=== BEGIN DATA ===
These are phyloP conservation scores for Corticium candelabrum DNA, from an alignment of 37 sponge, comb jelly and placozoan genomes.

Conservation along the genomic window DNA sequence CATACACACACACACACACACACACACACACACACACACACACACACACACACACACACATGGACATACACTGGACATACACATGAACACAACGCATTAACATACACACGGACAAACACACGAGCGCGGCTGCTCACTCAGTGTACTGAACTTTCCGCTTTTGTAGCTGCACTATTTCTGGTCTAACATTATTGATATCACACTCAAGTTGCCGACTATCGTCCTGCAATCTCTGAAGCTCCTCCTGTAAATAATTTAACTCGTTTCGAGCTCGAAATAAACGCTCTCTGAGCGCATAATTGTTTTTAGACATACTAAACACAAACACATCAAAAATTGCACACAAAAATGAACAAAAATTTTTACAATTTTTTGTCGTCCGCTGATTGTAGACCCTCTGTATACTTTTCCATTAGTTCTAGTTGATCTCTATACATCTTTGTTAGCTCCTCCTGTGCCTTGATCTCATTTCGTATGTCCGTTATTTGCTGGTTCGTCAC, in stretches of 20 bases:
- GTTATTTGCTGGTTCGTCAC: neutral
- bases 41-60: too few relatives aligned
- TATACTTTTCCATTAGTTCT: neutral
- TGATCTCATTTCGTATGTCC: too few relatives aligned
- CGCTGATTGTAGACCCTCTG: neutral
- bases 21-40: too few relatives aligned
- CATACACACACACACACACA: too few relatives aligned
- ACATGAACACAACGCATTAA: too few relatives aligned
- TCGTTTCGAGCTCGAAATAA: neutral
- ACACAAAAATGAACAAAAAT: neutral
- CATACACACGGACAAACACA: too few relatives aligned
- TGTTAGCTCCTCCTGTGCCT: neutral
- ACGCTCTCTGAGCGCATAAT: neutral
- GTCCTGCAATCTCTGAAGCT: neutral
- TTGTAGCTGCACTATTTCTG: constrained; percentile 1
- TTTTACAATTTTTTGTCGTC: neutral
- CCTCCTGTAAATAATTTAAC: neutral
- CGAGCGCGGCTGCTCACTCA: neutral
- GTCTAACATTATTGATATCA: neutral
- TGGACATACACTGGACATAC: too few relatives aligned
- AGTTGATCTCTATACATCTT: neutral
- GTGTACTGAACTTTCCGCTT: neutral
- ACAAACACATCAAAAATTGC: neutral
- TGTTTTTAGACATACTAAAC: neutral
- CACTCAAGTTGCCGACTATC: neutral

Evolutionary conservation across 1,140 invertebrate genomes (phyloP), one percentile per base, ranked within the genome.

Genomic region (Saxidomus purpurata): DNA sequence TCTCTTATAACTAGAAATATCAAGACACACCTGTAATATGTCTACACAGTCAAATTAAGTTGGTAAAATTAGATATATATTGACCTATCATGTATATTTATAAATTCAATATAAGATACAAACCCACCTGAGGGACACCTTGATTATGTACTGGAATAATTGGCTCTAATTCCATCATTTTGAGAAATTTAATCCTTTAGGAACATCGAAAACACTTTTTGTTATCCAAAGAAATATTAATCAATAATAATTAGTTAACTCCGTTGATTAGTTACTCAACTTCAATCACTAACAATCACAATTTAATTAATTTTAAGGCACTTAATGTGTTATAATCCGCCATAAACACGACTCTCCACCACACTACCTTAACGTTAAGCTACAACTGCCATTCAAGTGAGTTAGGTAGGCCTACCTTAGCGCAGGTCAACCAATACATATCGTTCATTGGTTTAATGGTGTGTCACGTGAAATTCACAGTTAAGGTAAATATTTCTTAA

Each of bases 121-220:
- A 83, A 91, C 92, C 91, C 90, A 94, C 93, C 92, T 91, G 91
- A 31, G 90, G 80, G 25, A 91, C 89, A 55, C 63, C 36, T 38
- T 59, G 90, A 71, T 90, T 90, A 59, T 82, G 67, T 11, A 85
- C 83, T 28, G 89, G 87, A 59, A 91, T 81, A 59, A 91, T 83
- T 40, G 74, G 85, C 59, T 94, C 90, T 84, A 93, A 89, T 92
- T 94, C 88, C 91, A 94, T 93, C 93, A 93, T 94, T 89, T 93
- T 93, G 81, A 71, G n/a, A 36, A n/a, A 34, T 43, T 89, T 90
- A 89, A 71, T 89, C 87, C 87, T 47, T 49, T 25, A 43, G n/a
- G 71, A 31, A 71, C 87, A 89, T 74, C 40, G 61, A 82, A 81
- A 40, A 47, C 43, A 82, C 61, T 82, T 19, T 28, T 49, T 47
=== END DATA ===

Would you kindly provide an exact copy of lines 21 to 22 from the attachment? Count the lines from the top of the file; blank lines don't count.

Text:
- GTCTAACATTATTGATATCA: neutral
- TGGACATACACTGGACATAC: too few relatives aligned